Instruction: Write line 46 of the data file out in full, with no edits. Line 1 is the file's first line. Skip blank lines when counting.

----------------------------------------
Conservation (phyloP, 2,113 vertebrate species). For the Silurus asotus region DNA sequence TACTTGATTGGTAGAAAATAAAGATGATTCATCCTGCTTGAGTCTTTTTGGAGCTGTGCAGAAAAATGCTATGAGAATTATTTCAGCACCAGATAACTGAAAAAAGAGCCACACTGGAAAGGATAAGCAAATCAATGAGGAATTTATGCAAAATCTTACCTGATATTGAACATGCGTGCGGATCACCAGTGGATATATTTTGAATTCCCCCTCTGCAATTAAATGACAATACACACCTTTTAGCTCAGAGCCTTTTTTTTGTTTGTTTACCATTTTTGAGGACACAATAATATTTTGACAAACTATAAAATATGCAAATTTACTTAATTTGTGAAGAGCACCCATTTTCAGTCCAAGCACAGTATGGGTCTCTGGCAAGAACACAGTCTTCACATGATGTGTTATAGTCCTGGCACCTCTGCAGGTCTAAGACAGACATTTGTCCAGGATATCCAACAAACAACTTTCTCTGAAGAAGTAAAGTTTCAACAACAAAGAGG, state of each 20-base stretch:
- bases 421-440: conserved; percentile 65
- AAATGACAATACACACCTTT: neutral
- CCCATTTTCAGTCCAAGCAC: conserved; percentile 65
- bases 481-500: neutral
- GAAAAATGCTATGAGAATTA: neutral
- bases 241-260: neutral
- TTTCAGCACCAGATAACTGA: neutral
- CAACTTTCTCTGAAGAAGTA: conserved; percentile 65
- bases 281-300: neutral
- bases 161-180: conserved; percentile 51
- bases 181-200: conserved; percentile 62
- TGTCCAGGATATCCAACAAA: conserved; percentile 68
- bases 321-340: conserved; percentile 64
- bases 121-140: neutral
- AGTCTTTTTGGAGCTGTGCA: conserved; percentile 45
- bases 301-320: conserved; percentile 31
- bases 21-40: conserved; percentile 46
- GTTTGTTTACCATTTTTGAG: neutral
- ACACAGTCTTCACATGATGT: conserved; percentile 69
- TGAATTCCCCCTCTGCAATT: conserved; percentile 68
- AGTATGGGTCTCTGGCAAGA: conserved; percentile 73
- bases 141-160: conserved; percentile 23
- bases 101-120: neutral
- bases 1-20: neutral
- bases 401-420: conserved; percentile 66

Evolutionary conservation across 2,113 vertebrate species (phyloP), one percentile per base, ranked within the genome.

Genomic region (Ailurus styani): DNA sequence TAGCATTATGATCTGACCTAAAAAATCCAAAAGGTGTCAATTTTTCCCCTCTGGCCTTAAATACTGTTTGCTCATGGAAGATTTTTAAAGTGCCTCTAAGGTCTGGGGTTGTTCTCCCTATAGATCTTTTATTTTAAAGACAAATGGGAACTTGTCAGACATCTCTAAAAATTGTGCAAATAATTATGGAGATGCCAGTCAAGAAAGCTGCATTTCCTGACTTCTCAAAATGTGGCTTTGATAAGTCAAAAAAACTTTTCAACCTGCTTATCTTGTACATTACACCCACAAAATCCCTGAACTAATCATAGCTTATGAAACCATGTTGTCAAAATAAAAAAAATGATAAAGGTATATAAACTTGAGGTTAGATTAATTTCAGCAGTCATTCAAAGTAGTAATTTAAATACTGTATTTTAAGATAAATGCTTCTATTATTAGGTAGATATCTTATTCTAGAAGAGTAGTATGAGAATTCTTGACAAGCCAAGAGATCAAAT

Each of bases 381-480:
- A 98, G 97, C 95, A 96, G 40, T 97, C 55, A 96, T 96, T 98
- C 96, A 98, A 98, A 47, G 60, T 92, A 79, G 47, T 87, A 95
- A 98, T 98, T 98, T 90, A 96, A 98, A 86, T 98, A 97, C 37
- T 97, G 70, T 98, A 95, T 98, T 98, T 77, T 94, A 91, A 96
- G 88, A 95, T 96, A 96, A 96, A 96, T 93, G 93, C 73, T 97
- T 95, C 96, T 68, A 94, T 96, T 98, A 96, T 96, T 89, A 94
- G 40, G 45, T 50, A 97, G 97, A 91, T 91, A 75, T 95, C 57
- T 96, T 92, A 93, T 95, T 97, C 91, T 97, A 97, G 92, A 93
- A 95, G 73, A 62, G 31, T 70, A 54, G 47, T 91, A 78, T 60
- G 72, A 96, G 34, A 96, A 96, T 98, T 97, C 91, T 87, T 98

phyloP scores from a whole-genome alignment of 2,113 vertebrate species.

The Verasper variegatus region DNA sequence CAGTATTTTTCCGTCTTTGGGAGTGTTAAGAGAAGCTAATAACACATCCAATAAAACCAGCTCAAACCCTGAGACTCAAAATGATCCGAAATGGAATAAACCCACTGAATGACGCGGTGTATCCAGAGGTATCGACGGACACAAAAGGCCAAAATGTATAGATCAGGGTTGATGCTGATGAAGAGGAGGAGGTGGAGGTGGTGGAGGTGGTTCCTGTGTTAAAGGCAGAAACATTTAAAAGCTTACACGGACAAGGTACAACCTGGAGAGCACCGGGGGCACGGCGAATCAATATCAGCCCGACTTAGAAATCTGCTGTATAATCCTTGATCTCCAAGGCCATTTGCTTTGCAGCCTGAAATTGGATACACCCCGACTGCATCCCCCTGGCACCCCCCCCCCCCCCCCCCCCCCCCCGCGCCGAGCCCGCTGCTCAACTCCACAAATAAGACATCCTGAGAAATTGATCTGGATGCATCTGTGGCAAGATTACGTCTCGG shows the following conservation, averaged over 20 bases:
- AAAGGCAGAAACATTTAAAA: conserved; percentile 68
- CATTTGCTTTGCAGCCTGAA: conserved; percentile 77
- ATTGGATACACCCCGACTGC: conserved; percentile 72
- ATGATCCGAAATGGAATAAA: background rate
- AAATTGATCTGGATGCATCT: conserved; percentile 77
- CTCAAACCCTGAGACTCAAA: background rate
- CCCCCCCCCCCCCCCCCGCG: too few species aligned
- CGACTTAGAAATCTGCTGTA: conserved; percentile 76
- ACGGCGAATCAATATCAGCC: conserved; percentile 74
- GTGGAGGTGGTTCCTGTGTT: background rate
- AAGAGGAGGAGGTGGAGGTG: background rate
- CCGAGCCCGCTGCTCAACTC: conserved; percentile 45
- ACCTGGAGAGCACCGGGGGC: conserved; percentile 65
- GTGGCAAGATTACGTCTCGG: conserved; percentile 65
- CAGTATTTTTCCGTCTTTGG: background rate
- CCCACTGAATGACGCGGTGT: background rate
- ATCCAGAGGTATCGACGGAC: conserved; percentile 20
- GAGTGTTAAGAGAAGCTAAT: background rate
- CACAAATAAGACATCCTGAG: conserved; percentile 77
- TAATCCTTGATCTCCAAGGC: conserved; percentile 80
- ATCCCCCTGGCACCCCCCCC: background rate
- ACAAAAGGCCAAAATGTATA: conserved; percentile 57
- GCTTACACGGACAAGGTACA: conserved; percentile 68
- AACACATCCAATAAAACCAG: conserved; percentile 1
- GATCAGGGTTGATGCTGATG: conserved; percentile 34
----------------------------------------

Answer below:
- AAATTGATCTGGATGCATCT: conserved; percentile 77